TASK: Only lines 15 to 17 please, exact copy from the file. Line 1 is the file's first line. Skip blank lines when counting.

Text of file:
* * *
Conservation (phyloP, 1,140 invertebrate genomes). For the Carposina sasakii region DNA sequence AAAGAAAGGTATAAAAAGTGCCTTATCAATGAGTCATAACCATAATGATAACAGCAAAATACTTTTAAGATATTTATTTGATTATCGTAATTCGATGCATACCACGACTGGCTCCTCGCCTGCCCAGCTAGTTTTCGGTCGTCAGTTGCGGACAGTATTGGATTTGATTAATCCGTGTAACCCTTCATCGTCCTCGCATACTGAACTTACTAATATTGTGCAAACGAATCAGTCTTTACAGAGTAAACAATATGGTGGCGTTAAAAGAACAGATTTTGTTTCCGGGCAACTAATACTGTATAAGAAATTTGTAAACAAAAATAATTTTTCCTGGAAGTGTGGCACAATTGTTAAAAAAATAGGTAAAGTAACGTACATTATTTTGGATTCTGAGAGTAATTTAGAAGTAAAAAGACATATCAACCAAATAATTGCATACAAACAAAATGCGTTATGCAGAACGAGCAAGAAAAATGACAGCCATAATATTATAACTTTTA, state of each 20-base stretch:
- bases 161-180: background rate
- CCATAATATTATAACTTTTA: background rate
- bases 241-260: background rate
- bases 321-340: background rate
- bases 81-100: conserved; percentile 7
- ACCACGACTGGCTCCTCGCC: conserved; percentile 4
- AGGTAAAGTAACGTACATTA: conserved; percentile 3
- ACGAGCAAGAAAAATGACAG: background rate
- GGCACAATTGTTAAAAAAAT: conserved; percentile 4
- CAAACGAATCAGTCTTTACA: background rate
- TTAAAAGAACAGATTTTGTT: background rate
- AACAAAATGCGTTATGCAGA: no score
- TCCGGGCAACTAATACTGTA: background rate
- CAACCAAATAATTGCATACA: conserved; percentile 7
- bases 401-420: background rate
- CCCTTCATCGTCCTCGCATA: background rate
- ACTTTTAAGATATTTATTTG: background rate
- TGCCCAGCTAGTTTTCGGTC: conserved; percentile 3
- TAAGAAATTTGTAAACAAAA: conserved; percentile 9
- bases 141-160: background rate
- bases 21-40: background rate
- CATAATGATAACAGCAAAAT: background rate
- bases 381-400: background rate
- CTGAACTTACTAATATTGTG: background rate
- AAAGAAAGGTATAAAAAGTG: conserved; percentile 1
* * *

- CAACCAAATAATTGCATACA: conserved; percentile 7
- bases 401-420: background rate
- CCCTTCATCGTCCTCGCATA: background rate